Now in it’s 14th year, the Portarlington Mussel Festival has fast become the biggest event in the summer festival calendar.
What started as a small arts festival has blossomed into a great day out for whole family with amazing local and national music acts, over 200 stallholders offering over 30 types of cuisine, and over 10 tonnes of mussels sold on the day. But it’s core value has remained the same: a local festival run by the community for the community.
“To date we’ve donated over $200,000 back to the Northern Bellarine community. Beneficiaries include the football and netball club, the cricket club, CFA, Coastguard, the tennis club and Girl Guides. And last year we had over 250 volunteers stepping up to help out, many from these groups,” said festival president Richard Underwood.
Richard put his hand up to run the festival eleven years ago after it’s founders Port Arts Network decided they couldn’t keep it going. His reason was simple: if you want to make a difference you’ve got to get involved.
He volunteers countless hours throughout the year to the organisation of the festival meaning it’s almost become a full time job! Albeit without the pay check. But he credits a team of dedicated committee members that make it a real team effort.
“At the end of the day we’re all volunteers, and it’s a great achievement to see it all come together for a small group of dedicated volunteers.”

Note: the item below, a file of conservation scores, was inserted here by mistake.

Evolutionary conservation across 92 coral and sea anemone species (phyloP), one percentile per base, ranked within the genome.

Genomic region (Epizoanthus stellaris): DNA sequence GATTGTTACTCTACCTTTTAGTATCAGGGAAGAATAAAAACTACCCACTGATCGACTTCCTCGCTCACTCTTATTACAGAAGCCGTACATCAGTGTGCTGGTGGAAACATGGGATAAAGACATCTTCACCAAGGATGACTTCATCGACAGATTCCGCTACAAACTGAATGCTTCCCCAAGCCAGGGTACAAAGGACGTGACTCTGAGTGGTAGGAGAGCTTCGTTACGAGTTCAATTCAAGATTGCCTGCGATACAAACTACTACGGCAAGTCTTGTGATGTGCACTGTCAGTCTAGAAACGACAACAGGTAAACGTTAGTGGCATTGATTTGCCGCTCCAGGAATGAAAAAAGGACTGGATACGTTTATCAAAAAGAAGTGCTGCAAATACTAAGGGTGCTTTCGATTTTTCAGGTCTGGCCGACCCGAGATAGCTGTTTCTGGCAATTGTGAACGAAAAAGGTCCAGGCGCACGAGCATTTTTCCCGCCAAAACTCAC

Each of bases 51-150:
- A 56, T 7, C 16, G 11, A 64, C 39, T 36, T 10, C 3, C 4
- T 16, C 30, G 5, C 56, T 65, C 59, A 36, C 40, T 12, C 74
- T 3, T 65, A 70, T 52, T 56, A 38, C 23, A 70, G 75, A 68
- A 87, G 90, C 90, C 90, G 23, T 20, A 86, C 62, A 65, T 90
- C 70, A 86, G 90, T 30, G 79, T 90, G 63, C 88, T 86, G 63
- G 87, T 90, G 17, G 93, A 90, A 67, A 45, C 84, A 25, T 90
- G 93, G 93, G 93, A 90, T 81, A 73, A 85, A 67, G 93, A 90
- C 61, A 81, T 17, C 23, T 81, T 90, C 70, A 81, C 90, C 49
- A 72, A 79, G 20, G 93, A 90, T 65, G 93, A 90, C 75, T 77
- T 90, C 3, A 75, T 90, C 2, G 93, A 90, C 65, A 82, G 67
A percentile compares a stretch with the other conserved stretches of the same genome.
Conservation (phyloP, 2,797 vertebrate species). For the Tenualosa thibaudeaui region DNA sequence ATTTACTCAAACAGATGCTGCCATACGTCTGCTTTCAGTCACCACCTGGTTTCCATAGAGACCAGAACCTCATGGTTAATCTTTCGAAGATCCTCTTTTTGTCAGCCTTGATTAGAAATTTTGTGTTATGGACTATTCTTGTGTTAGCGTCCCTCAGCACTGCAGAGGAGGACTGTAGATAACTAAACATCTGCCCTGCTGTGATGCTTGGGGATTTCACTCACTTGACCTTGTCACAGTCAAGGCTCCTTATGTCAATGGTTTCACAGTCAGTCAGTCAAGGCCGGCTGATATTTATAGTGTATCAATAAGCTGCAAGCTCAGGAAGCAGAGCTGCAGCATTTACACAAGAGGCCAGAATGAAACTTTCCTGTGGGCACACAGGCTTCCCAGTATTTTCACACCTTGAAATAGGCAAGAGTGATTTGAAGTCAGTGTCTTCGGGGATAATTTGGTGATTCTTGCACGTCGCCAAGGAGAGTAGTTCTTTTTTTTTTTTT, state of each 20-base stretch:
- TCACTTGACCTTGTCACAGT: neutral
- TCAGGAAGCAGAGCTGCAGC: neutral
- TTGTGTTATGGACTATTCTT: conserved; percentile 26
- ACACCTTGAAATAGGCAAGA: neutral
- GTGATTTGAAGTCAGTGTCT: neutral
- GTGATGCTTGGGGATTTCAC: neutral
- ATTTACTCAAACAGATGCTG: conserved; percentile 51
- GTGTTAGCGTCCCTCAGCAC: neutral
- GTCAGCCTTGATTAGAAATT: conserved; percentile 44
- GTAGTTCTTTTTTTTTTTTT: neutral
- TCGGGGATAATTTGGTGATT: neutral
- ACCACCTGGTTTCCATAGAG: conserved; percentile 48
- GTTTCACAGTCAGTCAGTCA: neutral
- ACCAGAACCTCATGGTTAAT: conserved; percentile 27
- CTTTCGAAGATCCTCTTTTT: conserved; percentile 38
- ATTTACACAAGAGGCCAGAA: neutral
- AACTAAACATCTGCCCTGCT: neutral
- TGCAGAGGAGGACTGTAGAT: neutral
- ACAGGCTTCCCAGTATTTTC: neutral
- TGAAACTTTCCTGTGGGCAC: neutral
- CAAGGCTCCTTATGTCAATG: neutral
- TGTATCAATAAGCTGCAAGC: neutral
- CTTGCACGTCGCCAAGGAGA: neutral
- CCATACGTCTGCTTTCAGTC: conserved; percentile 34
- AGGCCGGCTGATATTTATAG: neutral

While the community benefits from the fundraising, visitors get the chance to discover one of Victoria’s most beautiful coastal towns and get fresh, delicious mussels straight from the producers. The Portarlington mussel industry has been growing since 1982 is estimated to supply around 60% of Australia’s mussels.
“A lot of people don’t realise how beautiful Portarlington is, and I see it as an opportunity to showcase what Portarlington has to offer,” said Richard.
That mission has been so successful that he even knows of some new residents who were inspired to make the sea change from Melbourne to Portarlington after visiting the festival and falling in love with the town!
It’s not hard to see why. Next time you’re at the festival, take a moment to look out past the green parkland into the bay. The historic pier in the foreground and the city skyline in the distance make for a pretty impressive backdrop. On top of that, the greater Bellarine Peninsula now has over 30 wineries, olive, cheese, cider and whiskey producers, beautiful restaurants such as Jack Rabbit and Terindah Estate, walking paths around the bay, historic Queenscliff and a new direct ferry to the Docklands.
This year the festival will take place on Saturday 11th January so why not head down and make a weekend of it. With a full line up of entertainment, the cooking demonstrations, a packed lineup of kids entertainment and the incredible Queen Tribute Band headlining, it’s one not to miss.
“We reckon for $5 it’s pretty good value for a full days entertainment over five stages. And kids get in for free,” said Richard.
If you see Richard at the festival, make sure you say G’day! Just don’t offer him a taste of your mussels- ironically he doesn’t actually like them!